Principles and Guidelines of Child Discipline

Can you suggest some basic, general guidelines on how to discipline children? We've just become parents and neither of us had positive role models growing up. We want to do a good job raising our child – what principles should we keep in mind when it comes to discipline?

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Here are six basic principles to keep in mind as you prepare for the weighty task of raising a child in the nurture and admonition of the Lord.

First, the key to effective child discipline is learning to balance love and limits. Children cannot survive without experiencing consistent and unconditional love. From the first day of life until the journey to adulthood is complete, your child must know that your love is rock solid, the foundation on which she can build and the home-base from which she can safely and confidently launch her exploration of the world. But children also need, and actually seek, boundaries and ground rules. There is nothing inherently contradictory about the expression of love and the enforcement of limits. On the contrary, the two are intimately related. Allowing a child to have her way without any restraint is not an expression of love. At the other extreme, harsh, rigid or authoritarian treatment of children, even if on the surface it would seem to produce model citizens, isn’t an appropriate exercise of limit-setting.

Second, it is crucial that you as the parents assume leadership in the home. For a variety of reasons, including fatigue and the burden of heavy responsibilities, it’s possible for parents to find themselves struggling simply to maintain order and manage the demands of daily life. After a few years of this, it’s easy for kids to start setting the family’s agenda. This in turn can cause them to drift into an attitude of general disrespect or disregard for the parents’ authority. It should be obvious that this is an unhealthy situation. Children want to know and will ask in a variety of ways, “Who’s in charge here?” If the answer is, “I guess I am,” the result will be uncontrollable, disruptive and generally unhappy children.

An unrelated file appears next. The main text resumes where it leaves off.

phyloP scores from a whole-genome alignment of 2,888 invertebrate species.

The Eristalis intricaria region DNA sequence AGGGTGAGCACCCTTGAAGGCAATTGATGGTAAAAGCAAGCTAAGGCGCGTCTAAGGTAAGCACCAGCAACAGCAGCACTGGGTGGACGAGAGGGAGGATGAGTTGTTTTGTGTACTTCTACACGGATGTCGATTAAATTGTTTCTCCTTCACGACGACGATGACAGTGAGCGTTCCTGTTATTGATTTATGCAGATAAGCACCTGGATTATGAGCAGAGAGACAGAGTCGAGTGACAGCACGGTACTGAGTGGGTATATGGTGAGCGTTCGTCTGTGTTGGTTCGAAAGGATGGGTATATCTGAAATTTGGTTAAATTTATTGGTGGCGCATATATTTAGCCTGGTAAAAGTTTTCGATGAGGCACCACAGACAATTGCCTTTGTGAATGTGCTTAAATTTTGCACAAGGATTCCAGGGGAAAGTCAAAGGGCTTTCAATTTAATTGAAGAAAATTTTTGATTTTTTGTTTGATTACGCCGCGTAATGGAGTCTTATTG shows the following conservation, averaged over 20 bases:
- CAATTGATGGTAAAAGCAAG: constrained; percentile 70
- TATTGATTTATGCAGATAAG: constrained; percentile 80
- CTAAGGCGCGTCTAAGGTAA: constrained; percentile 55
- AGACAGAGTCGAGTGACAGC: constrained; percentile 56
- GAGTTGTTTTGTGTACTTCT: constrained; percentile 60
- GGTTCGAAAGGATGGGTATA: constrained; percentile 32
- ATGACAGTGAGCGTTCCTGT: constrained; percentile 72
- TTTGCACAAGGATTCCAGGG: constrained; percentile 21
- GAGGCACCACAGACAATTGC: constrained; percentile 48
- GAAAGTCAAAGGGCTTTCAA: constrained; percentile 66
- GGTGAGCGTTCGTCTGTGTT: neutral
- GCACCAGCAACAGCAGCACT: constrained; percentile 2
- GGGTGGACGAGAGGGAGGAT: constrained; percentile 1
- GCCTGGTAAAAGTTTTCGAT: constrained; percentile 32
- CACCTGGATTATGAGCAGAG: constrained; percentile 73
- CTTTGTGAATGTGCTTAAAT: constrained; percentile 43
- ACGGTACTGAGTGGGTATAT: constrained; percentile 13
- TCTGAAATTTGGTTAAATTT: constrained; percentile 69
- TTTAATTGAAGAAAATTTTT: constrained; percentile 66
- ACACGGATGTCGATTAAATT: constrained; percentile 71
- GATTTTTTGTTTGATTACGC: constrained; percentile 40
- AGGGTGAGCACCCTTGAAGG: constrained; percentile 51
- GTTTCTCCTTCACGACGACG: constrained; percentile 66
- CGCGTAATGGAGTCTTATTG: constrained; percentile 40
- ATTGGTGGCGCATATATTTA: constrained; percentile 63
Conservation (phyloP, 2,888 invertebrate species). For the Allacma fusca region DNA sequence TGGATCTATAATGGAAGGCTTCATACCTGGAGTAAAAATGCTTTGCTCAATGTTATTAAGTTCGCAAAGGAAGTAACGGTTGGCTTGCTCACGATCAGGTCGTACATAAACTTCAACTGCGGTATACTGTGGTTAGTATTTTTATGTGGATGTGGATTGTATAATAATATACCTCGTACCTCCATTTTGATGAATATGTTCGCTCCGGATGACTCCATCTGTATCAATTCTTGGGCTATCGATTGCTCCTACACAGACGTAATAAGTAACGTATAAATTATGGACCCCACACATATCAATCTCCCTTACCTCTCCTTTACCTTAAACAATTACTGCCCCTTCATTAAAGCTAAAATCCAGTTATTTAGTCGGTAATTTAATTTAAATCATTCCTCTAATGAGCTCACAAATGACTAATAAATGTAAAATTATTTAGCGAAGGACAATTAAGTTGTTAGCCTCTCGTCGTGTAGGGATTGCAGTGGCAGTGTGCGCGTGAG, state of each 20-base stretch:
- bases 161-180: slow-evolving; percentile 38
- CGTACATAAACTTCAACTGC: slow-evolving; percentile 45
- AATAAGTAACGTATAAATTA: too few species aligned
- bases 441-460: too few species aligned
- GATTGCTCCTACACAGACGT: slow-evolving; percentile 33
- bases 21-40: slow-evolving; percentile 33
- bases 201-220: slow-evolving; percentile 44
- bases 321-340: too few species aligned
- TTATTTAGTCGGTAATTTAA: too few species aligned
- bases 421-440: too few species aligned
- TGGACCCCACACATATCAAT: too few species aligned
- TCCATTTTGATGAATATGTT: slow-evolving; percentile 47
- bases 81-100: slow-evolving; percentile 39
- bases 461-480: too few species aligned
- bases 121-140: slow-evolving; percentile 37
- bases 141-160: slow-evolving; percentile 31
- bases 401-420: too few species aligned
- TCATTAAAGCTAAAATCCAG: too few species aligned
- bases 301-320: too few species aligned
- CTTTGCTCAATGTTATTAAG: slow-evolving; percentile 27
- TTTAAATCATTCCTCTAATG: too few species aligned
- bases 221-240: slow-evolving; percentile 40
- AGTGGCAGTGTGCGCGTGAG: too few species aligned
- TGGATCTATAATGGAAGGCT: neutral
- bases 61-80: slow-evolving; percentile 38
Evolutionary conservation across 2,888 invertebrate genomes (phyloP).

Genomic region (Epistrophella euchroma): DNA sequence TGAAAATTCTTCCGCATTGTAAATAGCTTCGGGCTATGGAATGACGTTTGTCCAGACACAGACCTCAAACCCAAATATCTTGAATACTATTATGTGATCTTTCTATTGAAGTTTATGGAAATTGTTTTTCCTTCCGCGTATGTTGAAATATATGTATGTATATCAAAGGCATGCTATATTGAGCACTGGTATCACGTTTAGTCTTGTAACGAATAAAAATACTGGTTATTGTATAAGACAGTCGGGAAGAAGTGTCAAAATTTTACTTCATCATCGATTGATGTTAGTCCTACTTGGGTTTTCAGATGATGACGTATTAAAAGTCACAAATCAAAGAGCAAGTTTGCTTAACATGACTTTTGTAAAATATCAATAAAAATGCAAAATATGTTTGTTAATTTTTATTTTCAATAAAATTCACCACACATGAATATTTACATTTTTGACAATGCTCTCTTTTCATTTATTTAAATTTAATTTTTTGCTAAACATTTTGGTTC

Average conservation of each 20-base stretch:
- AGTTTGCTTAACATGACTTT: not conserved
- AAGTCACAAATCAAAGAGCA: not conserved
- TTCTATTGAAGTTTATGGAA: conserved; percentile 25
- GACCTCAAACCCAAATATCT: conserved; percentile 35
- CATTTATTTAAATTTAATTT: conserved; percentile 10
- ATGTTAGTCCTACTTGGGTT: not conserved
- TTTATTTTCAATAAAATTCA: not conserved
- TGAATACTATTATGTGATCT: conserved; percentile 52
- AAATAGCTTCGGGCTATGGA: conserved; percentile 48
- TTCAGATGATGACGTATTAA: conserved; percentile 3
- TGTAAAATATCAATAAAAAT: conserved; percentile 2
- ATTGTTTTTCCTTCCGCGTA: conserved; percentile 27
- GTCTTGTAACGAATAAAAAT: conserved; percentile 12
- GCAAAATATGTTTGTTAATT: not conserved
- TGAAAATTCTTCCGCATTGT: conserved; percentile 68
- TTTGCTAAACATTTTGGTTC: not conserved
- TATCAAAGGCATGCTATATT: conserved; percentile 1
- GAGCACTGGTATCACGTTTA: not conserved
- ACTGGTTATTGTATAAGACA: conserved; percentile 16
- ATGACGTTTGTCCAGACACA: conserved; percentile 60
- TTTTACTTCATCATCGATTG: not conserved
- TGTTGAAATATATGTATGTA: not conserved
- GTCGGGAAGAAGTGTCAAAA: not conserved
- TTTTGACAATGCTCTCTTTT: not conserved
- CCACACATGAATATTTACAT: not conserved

Third, you need to become proficient at distinguishing among normal behavior, childish irresponsibility and willful defiance – all of which require different kinds of parental responses. The normal explorations of infants and toddlers should not be squelched but encouraged (in ways that are safe for themselves and their surroundings). And while irresponsible acts, such as spilling the milk or leaving the bicycle out in the rain, clearly need correction, they don’t represent a direct challenge to your authority and should not be treated as such. Willful defiance takes place when your child 1) knows and clearly understands what you want, 2) is capable of complying and 3) refuses to do so. When confronted with this kind of behavior, you should act clearly and decisively, meeting the challenge head-on. You don’t need to be harsh or hostile, but you must not back down. If you don’t establish your right to lead early in the game (by age two or three at the latest), your ability to influence or control your child later on will be seriously compromised.